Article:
Prison Radio
Dontie Mitchell

According to Bernie Sanders, 1% of Americans have more wealth than 92% of all other Americans. But even more egregious is a study published in 2016 by the Institute for Policy Studies and the Corporation for Economic Development entitled, quote, “The Ever-Growing Gap: Without Change, African-Americans and Latino Families Won’t Match White Wealth For Centuries,” end quote.

According to that study, the 400 richest white Americans own more wealth than the entire Black population—plus one third of the Latino population combined. The study goes on to conclude that it will take Black families 228 years to amass the wealth white families have today. For me, being both a prisoner and a Black man, these statistics, even if remotely true, are extremely troubling, because as I’ve said in previous commentary, power respects power. And in a capitalist country power is rooted in economic strength. If you’re poor or economically vulnerable, then you tend to be the victim of injustice. You tend to be the scapegoat of others.

This is why in 2019, 154 years after slavery, and only 55 years after the passage of the 1964 Civil Rights Bill, Black people are still faced with racism and discrimination in this country. And mass incarceration is one of many forms in which we find racism and discrimination manifested. Essentially what I’m saying is that there is a direct link in the grossly unequal distribution of wealth in this country and the injustice that people, poor people, particularly poor people of color, suffer on a daily basis.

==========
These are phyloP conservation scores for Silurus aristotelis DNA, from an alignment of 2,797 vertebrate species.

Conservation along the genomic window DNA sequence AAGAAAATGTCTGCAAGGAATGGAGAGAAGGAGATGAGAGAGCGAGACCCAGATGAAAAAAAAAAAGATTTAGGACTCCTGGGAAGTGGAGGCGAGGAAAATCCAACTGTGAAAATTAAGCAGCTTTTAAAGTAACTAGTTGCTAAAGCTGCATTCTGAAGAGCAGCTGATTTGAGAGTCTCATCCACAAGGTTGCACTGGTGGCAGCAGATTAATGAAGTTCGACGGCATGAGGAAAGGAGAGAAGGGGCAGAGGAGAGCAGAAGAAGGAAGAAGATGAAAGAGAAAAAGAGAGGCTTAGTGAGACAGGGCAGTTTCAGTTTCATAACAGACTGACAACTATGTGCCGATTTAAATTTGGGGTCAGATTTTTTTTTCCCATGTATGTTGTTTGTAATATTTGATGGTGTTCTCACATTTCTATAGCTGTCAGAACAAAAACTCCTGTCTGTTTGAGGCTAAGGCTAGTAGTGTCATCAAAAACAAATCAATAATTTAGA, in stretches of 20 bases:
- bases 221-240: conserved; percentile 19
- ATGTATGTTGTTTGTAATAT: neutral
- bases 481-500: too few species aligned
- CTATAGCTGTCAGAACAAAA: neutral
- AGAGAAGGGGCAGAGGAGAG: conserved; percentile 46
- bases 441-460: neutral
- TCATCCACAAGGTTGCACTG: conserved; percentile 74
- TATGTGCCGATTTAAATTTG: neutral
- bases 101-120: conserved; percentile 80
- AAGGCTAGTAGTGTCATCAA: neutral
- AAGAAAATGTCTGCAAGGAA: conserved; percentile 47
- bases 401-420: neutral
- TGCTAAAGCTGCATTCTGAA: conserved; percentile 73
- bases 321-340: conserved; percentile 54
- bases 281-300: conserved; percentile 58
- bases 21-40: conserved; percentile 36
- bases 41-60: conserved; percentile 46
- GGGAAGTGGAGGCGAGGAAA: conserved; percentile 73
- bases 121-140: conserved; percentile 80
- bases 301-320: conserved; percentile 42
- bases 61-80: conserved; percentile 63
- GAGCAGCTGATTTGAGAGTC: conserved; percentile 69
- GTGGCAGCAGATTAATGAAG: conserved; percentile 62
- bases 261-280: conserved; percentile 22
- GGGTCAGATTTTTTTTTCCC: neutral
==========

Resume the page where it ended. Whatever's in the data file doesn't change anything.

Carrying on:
I used to believe the solution to this was the political ideology of Marxism-Leninism, Maoism, and revolutionary new African nationalism. There’s something to be said about socialism, nationalism, and revolution, when the capitalist oligarchs in this country tolerate institutional racism and exploit the poor.

Just listen to the news, and we constantly hear about how Black people are being shot and killed by white police officers and vigilantes or racially profiled and harassed by white people on airlines, apartment buildings, or restaurants. We constantly hear about corrupt corp- corporations and corporate executives who knowingly sell the public defective and sometimes deadly products. We hear how our drinking water and air are polluted for the sake of profit.

Let’s not forget about the 2008 economic crisis was caused by greedy banks who the government bailed out. Even though the American public lost about five trillion dollars in the loss of homes, 401ks savings, and so on, many of the banks that were bailed out used public funds to give bonuses to their executives.

This is the country we live in. The rich get richer and the rest of us end up getting shafted while we compete against each other over crumps. And for us prisoners, we really get screwed, because nobody really cares what happens to us. So, yes, I used to think socialism, Black nationalism and revolution where the solution. If we play by the rules of the establishment, we get played and gamed every single time. They won’t even let me form an organization to reform young prisoners. The United States Supreme Court won’t extend a constitutional right to rehabilitation for juvenile and youthful offenders.